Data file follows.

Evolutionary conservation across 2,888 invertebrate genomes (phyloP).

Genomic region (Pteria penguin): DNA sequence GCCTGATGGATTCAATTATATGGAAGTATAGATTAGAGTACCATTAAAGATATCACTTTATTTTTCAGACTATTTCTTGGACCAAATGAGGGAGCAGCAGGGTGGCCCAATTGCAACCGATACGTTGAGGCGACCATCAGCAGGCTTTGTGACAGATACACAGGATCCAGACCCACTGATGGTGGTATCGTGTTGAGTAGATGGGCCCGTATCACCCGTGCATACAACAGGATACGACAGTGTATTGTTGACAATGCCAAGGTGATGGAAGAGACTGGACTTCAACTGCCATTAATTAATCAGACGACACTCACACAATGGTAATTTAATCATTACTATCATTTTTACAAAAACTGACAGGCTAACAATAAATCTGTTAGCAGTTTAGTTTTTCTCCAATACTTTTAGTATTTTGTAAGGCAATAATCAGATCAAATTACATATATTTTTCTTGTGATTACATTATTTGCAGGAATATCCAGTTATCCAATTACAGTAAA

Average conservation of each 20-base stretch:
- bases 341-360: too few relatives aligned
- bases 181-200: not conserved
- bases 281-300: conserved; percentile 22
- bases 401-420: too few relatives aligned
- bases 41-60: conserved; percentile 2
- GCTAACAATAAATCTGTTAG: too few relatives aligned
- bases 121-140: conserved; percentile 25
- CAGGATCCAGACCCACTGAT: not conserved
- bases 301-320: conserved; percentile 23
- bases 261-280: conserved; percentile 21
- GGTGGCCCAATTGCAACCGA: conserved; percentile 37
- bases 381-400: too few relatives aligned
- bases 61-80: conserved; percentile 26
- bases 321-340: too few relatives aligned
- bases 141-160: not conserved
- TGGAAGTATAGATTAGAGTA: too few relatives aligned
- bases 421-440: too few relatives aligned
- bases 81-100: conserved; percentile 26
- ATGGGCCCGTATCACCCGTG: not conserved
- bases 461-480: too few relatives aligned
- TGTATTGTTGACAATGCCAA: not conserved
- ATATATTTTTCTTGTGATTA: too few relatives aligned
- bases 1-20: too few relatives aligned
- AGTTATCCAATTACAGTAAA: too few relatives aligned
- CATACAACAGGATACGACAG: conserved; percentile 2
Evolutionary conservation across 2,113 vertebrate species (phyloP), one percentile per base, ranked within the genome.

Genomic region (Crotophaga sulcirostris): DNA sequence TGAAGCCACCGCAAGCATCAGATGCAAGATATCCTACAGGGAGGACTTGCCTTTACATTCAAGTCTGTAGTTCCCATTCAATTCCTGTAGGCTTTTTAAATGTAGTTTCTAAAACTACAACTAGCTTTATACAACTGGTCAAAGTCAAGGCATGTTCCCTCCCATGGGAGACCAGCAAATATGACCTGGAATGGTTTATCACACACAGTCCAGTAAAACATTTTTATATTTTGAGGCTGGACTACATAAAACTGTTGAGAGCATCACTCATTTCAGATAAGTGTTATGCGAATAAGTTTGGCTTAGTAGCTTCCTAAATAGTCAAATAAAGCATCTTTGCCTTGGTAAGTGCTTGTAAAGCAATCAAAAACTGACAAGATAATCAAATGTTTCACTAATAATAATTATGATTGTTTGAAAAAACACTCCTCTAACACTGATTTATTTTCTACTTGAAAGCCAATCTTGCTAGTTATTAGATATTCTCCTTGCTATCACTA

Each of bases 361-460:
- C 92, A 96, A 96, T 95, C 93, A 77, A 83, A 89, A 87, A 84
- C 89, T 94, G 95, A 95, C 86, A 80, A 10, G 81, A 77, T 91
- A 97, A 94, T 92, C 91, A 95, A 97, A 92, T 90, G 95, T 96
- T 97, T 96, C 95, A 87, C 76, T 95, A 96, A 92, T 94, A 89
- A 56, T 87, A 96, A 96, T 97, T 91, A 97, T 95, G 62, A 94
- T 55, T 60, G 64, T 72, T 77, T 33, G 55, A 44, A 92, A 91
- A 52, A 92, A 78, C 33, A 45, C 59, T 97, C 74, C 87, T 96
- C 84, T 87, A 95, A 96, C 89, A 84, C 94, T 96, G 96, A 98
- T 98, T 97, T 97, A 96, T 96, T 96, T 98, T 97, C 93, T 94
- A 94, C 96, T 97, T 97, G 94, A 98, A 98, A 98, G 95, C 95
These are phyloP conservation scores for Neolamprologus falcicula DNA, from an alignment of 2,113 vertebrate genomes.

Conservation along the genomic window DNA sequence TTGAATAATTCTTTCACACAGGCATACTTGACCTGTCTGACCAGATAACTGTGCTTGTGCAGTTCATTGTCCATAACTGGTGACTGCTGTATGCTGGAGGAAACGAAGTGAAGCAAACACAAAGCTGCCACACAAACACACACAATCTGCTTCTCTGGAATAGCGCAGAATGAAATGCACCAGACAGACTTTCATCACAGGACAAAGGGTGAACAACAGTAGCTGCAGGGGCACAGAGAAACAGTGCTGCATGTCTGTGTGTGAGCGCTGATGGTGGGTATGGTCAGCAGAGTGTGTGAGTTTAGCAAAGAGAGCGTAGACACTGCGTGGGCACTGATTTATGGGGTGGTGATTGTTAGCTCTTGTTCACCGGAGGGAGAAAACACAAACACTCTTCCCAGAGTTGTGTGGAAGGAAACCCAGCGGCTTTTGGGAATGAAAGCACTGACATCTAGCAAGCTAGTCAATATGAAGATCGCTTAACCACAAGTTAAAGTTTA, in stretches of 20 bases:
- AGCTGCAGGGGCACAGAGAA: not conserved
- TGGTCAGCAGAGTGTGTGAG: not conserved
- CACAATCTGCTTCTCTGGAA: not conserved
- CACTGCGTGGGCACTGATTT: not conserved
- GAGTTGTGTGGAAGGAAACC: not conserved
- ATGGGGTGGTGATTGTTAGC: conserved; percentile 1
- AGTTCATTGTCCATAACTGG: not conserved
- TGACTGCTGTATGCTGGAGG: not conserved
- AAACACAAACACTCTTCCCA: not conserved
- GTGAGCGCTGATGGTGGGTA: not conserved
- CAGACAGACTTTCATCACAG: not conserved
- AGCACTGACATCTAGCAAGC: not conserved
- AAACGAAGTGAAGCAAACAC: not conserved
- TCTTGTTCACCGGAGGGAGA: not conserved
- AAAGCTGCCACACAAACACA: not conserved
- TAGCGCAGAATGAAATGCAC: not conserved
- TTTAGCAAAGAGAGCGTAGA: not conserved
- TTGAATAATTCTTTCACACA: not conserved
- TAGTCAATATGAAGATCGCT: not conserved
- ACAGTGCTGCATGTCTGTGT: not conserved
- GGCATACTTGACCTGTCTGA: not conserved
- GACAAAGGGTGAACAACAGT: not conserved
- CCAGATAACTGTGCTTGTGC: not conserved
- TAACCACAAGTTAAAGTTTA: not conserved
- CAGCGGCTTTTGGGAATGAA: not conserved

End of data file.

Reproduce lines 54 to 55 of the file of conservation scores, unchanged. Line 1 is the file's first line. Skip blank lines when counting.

- CAGACAGACTTTCATCACAG: not conserved
- AGCACTGACATCTAGCAAGC: not conserved